NOTE: This article focuses on two tests that can be performed to help solve merchant Ethernet device communication issues efficiently.
In the event that a merchant reports issues with Ethernet connecting device communication, there are two types of tests that can be performed in their local area network (LAN): ping and telnet.
One of the many forms that a device and UTG can exchange communication for credit card processing is via Ethernet. Essentially, the device will be assigned an IP (must be set to static) and configured to speak through a registered port (default to 12000). Furthermore, this would consist of the device performing as a node in a merchant’s LAN.
What is the difference between the two? A ping test determines if the device is able to receive information and the telnet determines if it can send information.
An easier way of explaining this is the matter of two people establishing a phone conversation. If you are going to check to see if someone is available to speak, you would call them. A ping test serves as that purpose as the device will be alerted to receive information and confirm the receipt of the data. On the other hand, when a person needs to verify if their phone service is active, they may contact their phone carrier to see if they have the ability to make phone calls. From that standpoint, a telnet test serves as the purpose to check if the port is open; the port used by the UTG (sending communication given by the interface) and device (carrying card information) to communicate with one another for credit card processing.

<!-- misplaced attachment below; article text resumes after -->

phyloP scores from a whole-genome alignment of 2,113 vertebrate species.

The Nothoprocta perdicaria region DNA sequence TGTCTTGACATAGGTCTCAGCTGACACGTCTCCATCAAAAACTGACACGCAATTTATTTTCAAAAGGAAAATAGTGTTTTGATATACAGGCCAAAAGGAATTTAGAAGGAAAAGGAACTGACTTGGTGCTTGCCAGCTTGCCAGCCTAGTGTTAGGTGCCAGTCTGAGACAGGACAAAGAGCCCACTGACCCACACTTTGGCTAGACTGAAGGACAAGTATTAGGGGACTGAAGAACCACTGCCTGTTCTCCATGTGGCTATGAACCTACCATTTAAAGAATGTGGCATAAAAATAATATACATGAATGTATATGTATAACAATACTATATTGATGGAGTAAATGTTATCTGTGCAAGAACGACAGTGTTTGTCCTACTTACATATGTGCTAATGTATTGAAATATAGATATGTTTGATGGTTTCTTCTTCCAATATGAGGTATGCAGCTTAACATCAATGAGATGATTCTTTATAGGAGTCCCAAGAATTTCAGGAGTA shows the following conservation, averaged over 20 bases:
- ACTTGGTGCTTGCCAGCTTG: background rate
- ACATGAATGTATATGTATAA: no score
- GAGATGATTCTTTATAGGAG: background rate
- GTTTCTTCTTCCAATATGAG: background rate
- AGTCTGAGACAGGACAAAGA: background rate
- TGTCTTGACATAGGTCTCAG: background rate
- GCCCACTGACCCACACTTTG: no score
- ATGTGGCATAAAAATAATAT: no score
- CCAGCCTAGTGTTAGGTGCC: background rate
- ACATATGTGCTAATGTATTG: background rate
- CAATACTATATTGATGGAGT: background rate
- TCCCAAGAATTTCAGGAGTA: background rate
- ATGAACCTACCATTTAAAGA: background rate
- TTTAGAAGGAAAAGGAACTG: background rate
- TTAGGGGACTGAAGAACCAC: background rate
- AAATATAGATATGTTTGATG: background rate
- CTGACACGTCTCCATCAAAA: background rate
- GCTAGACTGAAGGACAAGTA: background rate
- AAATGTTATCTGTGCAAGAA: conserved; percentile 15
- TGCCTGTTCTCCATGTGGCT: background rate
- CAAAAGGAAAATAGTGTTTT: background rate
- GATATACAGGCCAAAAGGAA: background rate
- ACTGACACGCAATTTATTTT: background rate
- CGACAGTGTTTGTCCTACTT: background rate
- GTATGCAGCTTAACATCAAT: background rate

Which test should be performed first? Ping! Yes - running a ping test will surely determine if the device is responsive. After all, a responsive device is a happy one. Well...it would make the merchant happy to know that the device is capable to perform the functions needed to run credit card transactions.
A ping test can be performed by opening a Command Prompt, See How do I access Windows Command Prompt or PowerShell?
- Once the window is open, type the command ping "IP OF TERMINAL" (sans quotes) EX: ping 192.168.1.100
- You will either see a timeout if unreachable, or you will see a Reply from the device.
- Each test returns four results. All results with either fail or pass.
- Please keep in mind that being able to ping an IP does not necessarily mean the device is unobstructed.
- It is possible that the port in use is blocked still on the network or that another machine could have the same IP.
It is best after getting a valid result to disconnect the device cable then ping again to confirm it fails to ensure we are speaking to just the device and not another point on their network.